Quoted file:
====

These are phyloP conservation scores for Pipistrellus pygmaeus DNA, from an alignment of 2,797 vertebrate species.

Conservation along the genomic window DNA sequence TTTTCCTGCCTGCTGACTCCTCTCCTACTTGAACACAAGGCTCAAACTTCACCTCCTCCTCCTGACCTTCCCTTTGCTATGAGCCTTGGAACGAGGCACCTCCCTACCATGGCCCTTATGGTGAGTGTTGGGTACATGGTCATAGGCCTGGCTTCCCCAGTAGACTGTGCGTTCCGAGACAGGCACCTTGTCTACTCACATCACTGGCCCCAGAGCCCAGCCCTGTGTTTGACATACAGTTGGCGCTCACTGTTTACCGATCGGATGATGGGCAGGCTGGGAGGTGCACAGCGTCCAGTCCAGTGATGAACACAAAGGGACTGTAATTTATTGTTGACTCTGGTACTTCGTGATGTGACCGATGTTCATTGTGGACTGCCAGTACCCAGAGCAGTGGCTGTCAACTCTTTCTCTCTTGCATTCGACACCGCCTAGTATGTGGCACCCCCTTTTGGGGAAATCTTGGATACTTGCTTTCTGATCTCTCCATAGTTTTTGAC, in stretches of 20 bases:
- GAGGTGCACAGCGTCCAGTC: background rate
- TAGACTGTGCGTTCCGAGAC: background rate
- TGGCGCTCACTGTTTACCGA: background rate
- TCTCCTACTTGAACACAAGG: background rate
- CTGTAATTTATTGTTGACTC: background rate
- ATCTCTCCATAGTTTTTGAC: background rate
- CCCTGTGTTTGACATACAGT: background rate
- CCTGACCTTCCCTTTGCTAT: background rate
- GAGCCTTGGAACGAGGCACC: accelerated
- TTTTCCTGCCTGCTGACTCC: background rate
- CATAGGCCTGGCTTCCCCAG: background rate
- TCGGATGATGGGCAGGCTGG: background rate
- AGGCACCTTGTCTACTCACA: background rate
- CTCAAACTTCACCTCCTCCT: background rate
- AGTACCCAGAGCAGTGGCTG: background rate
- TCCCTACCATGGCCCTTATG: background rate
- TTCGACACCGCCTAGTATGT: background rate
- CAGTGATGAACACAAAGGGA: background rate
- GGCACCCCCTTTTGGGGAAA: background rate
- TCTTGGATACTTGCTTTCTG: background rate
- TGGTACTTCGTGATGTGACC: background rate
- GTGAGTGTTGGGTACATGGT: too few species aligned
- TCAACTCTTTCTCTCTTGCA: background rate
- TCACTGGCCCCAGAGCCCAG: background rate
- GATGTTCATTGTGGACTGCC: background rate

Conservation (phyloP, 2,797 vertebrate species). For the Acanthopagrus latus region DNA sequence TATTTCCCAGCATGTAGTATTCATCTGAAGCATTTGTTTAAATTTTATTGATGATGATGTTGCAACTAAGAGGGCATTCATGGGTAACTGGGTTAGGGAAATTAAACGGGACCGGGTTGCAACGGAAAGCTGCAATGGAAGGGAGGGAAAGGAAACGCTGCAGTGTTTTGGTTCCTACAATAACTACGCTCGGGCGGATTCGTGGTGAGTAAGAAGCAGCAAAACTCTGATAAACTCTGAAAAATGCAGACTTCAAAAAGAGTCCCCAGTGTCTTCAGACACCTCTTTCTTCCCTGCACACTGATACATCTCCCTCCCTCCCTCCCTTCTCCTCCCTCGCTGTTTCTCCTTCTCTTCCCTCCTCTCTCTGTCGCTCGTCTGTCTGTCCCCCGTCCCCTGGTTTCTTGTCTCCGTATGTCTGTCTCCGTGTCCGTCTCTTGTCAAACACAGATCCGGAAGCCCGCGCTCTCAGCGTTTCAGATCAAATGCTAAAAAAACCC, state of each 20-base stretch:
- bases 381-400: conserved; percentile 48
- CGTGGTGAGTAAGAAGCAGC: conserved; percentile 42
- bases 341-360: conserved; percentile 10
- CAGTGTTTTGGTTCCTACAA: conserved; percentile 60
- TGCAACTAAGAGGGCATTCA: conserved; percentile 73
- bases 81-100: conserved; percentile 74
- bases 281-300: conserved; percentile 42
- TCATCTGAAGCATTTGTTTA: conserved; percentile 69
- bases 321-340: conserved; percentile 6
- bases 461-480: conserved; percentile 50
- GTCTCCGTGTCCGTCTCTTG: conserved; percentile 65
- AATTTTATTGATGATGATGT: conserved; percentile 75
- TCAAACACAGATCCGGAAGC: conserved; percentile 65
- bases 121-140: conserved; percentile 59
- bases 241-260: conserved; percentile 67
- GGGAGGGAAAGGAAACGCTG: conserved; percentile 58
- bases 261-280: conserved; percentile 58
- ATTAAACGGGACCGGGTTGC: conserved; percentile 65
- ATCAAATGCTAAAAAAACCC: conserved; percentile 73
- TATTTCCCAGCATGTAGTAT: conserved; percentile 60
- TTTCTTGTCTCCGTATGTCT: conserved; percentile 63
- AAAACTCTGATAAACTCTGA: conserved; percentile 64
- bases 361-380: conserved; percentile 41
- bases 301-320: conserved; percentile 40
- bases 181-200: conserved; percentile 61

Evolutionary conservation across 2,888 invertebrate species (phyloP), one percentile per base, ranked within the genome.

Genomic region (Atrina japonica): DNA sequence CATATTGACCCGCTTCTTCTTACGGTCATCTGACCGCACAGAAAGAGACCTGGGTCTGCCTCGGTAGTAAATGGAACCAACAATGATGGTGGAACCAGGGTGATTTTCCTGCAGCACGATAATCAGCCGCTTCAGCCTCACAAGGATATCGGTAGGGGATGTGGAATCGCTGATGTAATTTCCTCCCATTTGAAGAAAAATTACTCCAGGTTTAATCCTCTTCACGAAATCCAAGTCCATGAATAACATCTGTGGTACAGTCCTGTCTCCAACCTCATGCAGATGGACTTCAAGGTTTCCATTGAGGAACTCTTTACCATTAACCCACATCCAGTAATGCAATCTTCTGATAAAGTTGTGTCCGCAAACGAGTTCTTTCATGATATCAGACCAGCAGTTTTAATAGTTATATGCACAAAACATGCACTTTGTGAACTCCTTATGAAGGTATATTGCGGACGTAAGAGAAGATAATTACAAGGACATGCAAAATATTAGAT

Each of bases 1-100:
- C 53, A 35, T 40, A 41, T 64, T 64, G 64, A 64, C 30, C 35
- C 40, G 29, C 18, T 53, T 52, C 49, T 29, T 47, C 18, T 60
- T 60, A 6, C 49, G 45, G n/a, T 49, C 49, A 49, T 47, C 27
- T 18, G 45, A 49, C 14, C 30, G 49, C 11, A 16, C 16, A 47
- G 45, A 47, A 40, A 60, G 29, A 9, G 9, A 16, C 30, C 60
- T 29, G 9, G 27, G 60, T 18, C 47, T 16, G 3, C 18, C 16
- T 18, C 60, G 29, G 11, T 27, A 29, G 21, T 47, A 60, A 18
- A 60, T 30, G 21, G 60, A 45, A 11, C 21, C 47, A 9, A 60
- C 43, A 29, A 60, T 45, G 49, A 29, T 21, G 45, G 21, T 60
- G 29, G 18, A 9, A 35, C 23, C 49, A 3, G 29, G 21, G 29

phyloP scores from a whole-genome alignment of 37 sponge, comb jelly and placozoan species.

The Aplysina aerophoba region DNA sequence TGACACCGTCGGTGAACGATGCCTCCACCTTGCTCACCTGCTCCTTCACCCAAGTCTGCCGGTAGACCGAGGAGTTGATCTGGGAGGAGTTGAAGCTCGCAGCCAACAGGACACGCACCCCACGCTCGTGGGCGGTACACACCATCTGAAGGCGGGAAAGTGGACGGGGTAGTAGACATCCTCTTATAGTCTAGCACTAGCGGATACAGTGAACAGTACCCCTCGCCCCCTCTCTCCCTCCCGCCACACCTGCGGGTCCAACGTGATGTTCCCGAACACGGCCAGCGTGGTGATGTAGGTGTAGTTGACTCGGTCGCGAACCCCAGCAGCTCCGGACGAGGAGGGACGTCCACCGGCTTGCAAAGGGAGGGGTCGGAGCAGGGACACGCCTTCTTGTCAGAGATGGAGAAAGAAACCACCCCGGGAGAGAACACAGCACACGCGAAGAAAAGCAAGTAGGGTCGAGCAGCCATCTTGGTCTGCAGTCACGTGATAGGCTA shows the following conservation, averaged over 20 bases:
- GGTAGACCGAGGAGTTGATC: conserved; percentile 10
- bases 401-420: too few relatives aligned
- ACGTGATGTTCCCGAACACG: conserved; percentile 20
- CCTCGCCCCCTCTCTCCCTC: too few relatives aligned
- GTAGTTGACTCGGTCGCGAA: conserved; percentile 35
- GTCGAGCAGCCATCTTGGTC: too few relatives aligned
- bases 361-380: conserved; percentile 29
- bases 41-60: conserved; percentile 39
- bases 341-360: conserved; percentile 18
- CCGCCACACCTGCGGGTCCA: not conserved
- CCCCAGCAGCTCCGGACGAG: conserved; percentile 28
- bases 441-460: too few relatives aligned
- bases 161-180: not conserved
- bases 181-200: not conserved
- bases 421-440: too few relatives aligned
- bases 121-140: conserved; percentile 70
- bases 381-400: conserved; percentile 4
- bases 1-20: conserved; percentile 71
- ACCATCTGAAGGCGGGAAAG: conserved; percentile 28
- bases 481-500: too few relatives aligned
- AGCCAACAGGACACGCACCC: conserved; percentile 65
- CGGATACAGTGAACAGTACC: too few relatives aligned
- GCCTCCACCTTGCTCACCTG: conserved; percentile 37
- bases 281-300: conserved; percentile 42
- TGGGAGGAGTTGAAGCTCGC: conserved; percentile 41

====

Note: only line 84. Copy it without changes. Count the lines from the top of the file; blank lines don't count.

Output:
- bases 121-140: conserved; percentile 70